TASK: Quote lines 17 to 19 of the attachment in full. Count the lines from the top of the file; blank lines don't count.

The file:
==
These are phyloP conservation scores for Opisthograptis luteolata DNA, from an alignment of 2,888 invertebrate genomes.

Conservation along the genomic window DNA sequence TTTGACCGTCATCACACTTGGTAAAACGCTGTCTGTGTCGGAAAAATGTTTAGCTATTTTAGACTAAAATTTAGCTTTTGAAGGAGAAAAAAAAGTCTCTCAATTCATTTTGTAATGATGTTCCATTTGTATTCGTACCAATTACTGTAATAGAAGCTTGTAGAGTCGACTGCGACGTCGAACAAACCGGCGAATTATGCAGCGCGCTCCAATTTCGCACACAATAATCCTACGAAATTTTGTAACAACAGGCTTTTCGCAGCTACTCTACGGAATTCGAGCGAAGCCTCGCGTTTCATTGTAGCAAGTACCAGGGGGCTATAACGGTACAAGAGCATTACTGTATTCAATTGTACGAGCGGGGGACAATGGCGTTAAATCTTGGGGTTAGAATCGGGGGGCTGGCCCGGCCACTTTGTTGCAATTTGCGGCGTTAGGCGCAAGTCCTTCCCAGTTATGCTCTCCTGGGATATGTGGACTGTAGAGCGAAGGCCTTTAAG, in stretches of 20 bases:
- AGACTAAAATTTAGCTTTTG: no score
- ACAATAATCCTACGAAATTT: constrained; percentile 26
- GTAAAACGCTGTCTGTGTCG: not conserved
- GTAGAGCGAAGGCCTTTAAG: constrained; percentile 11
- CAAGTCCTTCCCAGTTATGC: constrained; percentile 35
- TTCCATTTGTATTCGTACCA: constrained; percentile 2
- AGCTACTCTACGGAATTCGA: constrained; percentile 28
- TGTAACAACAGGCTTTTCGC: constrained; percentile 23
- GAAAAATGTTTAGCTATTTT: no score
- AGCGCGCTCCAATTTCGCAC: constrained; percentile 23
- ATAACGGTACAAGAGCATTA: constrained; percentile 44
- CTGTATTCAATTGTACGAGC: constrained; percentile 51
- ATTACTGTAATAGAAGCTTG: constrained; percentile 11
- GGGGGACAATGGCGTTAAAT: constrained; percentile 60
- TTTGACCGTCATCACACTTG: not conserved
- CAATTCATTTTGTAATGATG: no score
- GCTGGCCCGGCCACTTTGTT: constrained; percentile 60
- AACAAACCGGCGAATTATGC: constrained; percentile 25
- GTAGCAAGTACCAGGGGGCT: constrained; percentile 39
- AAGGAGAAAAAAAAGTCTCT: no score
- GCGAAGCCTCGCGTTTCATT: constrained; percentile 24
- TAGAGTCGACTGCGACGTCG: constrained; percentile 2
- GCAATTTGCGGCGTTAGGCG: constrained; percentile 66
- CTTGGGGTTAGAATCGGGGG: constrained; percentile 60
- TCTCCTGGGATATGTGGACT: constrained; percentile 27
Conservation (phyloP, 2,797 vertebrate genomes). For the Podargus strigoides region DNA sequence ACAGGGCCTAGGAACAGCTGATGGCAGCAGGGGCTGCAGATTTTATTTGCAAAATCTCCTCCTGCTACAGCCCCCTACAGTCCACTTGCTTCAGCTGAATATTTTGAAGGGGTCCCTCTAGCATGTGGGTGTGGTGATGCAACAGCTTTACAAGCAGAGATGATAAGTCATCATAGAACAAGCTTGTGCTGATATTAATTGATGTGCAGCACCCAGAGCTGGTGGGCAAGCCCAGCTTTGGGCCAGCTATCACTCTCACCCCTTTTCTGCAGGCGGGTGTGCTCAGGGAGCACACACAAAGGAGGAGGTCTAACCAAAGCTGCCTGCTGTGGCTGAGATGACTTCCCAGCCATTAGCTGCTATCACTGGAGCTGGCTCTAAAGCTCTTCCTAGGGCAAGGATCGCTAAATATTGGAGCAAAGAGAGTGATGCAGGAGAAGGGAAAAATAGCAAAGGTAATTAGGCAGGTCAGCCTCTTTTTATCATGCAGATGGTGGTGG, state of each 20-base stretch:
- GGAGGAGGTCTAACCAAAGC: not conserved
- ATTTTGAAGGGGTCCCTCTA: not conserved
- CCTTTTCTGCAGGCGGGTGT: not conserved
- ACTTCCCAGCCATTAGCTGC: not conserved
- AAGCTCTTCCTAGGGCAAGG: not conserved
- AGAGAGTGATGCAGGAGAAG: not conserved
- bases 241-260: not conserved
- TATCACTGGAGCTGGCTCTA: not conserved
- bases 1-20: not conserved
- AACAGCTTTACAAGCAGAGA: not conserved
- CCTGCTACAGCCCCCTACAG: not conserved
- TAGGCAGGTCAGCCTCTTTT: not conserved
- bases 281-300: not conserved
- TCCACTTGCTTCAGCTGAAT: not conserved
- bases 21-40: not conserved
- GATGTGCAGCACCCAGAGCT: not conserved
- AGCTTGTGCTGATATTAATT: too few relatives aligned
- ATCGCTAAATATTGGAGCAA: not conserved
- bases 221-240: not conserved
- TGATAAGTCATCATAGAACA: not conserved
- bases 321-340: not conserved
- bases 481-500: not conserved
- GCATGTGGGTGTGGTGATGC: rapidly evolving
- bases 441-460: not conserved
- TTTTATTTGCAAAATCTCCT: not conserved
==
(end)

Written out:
- TTTGACCGTCATCACACTTG: not conserved
- CAATTCATTTTGTAATGATG: no score
- GCTGGCCCGGCCACTTTGTT: constrained; percentile 60